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FLRA Rejects DOJ’s Petition to Decertify the Immigration Judges Union

n August 2019, DOJ petitioned the Federal Labor Relations Authority (FLRA) to strip immigration judges of their right to unionize, claiming that the National Association of Immigration Judges (NAIJ) is no longer a valid union. On Friday, July 31, 2020, the FLRA issued a decision rejecting DOJ’s petition to decertify NAIJ.

Some immigration judges were hired without any immigration law experience.

During the recent hearing in the House Subcommittee on Immigration and Citizenship, Congresswoman Sheila Jackson Lee of Texas pointed out that the Executive Office for Immigration Review (EOIR) has been hiring immigration judges with no immigration experience. The immigration judge vacancy announcement does not list any immigration law experience as a requirement for the position. Out of 28 judges who were recently sworn in, 11 had no immigration law experience.

A judge has overturned the convictions of 4 border activists in Arizona

4 border aid activists were arrested and convicted after they left food and water in the desert that served as a wildlife refuge for undocumented immigrants. The 4 women faced up to 6 months in prison and a $500 fine. Last week, a U.S. District Judge overturned their convictions, ruling that the government was restricting the women’s religious beliefs when it arrested them for providing aid.

Immigration Judges Quit in Response to Administration Policies

CNN reports that over the past year, nearly double the number of immigration judges left their positions in comparison with fiscal years 2018 and 2017. While the reasons for individual judges moving on from their posts vary, interviews with judges who left in recent months reveal a common theme of frustration over a mounting number of policy changes that, they argue, have chipped away at their authority.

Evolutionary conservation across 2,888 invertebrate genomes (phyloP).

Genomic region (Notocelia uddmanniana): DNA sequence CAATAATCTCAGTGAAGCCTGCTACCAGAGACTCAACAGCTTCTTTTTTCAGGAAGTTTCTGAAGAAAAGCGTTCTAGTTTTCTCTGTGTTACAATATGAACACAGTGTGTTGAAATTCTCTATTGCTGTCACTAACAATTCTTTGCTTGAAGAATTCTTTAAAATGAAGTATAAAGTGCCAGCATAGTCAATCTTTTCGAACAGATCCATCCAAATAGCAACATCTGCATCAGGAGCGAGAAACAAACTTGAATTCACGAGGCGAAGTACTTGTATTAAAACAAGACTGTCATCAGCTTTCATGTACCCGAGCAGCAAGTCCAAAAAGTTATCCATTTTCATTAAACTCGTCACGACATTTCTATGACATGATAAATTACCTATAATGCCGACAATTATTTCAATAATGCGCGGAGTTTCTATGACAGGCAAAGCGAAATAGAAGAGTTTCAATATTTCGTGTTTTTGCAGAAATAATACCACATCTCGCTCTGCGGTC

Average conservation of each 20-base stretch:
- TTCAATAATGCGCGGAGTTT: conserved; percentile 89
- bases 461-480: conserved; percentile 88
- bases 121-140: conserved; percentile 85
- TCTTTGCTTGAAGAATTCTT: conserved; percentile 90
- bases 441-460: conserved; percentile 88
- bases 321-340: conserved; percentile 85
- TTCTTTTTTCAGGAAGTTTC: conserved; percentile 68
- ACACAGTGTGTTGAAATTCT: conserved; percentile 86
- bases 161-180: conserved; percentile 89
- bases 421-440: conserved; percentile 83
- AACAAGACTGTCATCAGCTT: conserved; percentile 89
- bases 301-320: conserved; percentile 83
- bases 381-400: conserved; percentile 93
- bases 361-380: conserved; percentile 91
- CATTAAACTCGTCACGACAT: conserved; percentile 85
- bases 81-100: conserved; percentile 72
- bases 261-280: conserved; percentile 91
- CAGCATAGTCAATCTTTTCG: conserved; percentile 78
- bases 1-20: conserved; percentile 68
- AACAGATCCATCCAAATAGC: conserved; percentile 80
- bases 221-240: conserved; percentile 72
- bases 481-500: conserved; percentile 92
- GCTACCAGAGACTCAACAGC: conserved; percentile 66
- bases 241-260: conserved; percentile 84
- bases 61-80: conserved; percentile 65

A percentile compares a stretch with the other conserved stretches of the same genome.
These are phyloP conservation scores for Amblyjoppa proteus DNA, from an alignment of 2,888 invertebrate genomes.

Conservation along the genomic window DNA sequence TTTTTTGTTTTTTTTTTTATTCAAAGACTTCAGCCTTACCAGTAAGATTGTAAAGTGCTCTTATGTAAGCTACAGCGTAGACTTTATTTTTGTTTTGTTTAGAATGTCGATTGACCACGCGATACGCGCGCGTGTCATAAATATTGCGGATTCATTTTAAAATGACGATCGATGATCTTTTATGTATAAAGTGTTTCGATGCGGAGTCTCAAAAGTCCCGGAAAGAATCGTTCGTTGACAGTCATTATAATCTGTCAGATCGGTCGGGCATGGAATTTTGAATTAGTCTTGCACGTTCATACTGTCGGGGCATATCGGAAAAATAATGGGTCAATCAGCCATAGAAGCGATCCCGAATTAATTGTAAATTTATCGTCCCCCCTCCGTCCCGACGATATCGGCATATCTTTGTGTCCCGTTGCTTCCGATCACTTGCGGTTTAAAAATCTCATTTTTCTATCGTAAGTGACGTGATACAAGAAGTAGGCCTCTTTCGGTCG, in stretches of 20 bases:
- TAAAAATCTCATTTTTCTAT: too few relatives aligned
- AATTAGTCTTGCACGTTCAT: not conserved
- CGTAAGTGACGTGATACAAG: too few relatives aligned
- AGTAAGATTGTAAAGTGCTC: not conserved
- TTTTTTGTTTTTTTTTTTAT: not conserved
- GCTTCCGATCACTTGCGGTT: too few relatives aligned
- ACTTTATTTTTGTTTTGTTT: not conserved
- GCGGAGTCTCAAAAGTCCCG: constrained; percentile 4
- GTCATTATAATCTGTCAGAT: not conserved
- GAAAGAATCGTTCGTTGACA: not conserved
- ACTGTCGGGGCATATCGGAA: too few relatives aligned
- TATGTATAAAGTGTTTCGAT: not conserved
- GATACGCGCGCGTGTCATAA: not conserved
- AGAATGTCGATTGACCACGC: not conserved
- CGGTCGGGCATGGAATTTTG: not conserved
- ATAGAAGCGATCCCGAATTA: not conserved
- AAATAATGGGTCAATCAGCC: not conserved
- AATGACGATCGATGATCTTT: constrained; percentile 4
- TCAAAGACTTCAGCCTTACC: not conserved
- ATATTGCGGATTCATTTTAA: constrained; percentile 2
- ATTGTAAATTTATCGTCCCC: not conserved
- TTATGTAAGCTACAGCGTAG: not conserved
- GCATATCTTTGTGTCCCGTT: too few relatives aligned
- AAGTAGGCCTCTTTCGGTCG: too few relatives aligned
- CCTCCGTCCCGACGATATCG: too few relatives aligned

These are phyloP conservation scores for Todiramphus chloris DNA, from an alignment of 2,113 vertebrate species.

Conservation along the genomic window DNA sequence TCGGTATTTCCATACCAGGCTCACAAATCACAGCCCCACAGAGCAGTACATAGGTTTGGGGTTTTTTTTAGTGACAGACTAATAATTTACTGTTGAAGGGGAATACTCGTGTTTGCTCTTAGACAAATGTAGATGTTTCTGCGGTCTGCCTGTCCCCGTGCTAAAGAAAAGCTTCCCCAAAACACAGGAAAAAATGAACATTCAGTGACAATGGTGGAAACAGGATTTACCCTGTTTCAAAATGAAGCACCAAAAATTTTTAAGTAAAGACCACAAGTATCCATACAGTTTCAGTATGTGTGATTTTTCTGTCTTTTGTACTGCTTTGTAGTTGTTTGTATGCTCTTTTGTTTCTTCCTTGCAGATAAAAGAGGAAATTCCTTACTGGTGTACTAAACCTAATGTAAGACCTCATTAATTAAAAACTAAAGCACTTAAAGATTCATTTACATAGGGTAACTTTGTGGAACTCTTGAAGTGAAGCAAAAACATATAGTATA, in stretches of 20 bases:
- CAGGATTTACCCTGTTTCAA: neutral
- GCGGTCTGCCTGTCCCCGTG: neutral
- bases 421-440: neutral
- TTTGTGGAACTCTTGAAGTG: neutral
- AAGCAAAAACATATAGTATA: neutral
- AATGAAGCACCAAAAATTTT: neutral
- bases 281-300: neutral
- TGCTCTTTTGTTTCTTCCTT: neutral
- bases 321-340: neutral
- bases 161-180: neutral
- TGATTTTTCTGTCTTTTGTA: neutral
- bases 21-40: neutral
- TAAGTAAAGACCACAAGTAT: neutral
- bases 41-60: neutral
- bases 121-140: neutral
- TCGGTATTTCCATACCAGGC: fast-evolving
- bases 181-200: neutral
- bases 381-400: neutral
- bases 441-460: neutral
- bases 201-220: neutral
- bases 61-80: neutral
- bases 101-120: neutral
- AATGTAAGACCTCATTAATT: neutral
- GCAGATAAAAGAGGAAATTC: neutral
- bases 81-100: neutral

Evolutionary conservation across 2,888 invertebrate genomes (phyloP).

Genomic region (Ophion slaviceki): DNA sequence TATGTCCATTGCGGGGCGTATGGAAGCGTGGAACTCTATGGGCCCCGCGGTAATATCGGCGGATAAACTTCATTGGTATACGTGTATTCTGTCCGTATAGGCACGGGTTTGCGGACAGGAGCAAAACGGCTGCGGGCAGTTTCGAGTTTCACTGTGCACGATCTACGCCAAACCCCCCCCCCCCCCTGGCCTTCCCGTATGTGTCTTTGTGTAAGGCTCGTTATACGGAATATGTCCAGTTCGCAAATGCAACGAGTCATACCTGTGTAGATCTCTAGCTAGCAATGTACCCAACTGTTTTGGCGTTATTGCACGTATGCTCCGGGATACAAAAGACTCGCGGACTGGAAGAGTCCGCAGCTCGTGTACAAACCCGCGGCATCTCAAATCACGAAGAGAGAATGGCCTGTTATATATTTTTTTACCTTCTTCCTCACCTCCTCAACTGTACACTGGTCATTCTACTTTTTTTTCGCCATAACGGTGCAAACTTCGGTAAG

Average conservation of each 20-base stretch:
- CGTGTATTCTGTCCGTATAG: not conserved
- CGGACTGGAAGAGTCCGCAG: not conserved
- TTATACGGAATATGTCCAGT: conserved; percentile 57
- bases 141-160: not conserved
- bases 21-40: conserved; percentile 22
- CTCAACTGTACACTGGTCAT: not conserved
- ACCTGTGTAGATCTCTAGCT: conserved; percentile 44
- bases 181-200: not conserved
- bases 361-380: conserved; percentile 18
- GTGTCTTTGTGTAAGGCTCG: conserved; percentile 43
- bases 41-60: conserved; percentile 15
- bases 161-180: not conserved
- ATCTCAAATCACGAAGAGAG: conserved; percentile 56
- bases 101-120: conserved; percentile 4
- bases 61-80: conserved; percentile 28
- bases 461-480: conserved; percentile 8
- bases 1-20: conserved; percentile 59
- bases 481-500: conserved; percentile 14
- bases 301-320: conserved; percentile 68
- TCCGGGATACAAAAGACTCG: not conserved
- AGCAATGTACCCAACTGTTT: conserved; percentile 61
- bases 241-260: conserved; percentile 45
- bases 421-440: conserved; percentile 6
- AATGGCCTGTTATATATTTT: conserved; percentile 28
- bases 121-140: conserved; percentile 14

More immigration judges will be assigned to adjudicate asylum cases at the border.

More judges will conduct asylum hearings via teleconferencing. The newest expansion has judges assigned to an adjudication center in Fort Worth, Texas. Like the tent facilities, this is closed to the public, making lawyers concerned about the transparency of the process. Access to the tent courts is closed generally,  but CBP stated that it will be “assessed on a case-by-case basis when operationally feasible.”

Immigration judges have said court records are often incorrect or missing.

Last week, Syracuse University published findings that millions of records are missing from public reports, and that the objective data does not match DOJ reports. These inconsistencies include incorrectly formatted documents leading to unreadable data and millions of records disappearing between the EOIR’s own record releases. The immigration judges union supported the university’s claims, saying that the records do conflict with their experiences.

Government Shutdown Closes Immigration Courts Adding to Record-High 800,000 Case Backlog

CBS News reports that the partial federal government shutdown has closed most immigration courts. AILA Associate Director of Government Relations Kate Voigt said, “Holding the government hostage for a border wall isn’t going to do anything to make the country safer, but it will make the immigration courts worse.” The Washington PostEditorial Board noted the irony of “a president who conjures migrant no-shows in courts manag[ing] to close the courts entirely.

Attorney General Jeff Sessions’ decision in Matter of L‑A‑B‑R‑

AG again issues a decision to take power away from the Immigration Judges in order to try to expedite deportation and removals

Chasing Down the Rumors: EOIR IJ Benchbook No Longer In Use

The Executive Office for Immigration Review (EOIR) confirmed that the Immigration Judge (IJ) Benchbook has been removed from EOIR’s webpage and is no longer being utilized. According to the agency, use of the IJ Benchbook was discontinued due to challenges in keeping the publication up to date with current case law

Court Rejects Pro Se Petitioner’s Argument That He Was Denied Representation by Counsel

The Seventh Circuit denied the petition for review, holding that the petitioner was afforded due process, because the IJ fully complied with the statutory requirement of INA §240(b)(4) by informing the petitioner of his right to obtain counsel, and offered repeatedly to continue the case to allow him to secure representation.

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